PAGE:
This past Monday 5 March 2013 I gave a conference Sea Level Rise: Can we keep the sea away? at Harris Hall, St. Gregory’s Episcopal Church, on Boca Raton, Florida by invitation of their Speaker Forum Lecture Series group. ( March 4, Lecture 2013 ) What a pleasant experience it was to speak in front of a well-informed audience, included my better half Marcia, whose members asked numerous quite relevant and challenging questions during a 30 minute Q&A period following my presentation. Quite interesting exchanges of comments, opinions and more questions followed for another hour while refreshments and finger-foods were shared by all.
One of the challenges in preparing this conference was how to take what has become a prevalent subject of news and discussions, which is quite complex from a scientific perspective, but which is also controversial and even political in many aspects, and be able to present it in a comprehensive, informative, stimulating and balanced way in the limited time of no more than 45 minutes. I am happy to say that I may have pulled this off for not only did I meet the time limitation, but at least three of the participants with whom I exchanged views after the presentation made comments about how interesting and well-balanced my conference had been.
In the conference I addressed the main natural causes of global warming as a byproduct of climate change and driver of sea level rise including variations in the orbit and tilt of the Earth, and greenhouse gases, as well as the role of human activity as a contributing factor in an accelerating rate of global temperature rise.
In order to make what is still a minute rate of sea level rise, 2.5 – 3.0 mm a year, meaningful at the local level I introduced the factors of sea level run that is the horizontal component of the rise in sea level, and the exacerbation of storm surge and wave impact during hurricanes plus the increase in flooding of urban areas during high tides, of which there were several local events toward the end of 2012. The message here was clear, while it may be 50 to 100 years before the cumulative effect of sea level rise becomes significant, coastal communities in Southeast Florida and elsewhere are already experiencing the impact and are at risk of damage with each new Atlantic hurricane season or just during high tide as our shores keep on retreating from rising seas.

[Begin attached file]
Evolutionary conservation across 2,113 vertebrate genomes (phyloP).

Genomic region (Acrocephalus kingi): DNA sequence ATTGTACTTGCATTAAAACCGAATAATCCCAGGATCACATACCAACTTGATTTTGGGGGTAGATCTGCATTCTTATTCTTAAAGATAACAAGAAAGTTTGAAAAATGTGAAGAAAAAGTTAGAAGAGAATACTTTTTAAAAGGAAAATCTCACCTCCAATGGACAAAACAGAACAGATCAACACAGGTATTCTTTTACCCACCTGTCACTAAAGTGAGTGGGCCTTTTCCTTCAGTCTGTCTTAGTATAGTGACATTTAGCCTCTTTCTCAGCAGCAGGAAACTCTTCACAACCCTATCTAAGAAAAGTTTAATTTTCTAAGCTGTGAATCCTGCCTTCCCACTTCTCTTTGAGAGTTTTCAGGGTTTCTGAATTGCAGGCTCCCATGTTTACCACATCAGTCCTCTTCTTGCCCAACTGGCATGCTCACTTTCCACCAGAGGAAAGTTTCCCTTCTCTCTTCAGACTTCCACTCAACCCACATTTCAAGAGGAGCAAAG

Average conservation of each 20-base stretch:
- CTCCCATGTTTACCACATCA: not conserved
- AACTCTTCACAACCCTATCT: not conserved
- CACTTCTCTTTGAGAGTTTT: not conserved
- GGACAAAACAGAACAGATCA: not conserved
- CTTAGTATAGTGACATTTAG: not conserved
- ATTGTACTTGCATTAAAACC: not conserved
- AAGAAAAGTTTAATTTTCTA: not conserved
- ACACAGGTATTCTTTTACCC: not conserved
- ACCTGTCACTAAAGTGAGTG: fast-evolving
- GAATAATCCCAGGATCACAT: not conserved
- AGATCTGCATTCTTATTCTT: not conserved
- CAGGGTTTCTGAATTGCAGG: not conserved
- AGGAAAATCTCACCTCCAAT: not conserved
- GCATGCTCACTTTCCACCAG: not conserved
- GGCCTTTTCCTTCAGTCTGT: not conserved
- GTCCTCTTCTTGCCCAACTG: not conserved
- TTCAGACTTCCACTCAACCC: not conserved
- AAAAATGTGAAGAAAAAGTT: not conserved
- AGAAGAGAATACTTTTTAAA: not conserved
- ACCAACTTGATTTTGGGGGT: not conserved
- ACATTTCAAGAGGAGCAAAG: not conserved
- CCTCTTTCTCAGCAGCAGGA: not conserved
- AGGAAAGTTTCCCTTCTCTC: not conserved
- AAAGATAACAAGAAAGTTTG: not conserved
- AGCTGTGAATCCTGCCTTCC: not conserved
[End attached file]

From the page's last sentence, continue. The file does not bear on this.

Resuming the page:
The final key point of my conference was adaptation and what others have done or are doing specifically to protect their communities against rising seas and exacerbated storm surges. I illustrated this topic with pictures of actual projects in England, Italy and the Netherlands.
In my concluding remarks I contrasted the mind-set, the philosophical approach if you will, of those who made projects such as the Thames Surge Barrier, the MOSE project in Venice, Italy and the Netherland’s Delta Project possible, with the prevailing approach and surrounding ideological and political noise in the United States, which has by and large driven us to paralysis when it comes to taking adaptation actions.
You may view a PDF version of the power point I used to illustrate my conference by clicking on the following link: Presentation 4 March 2013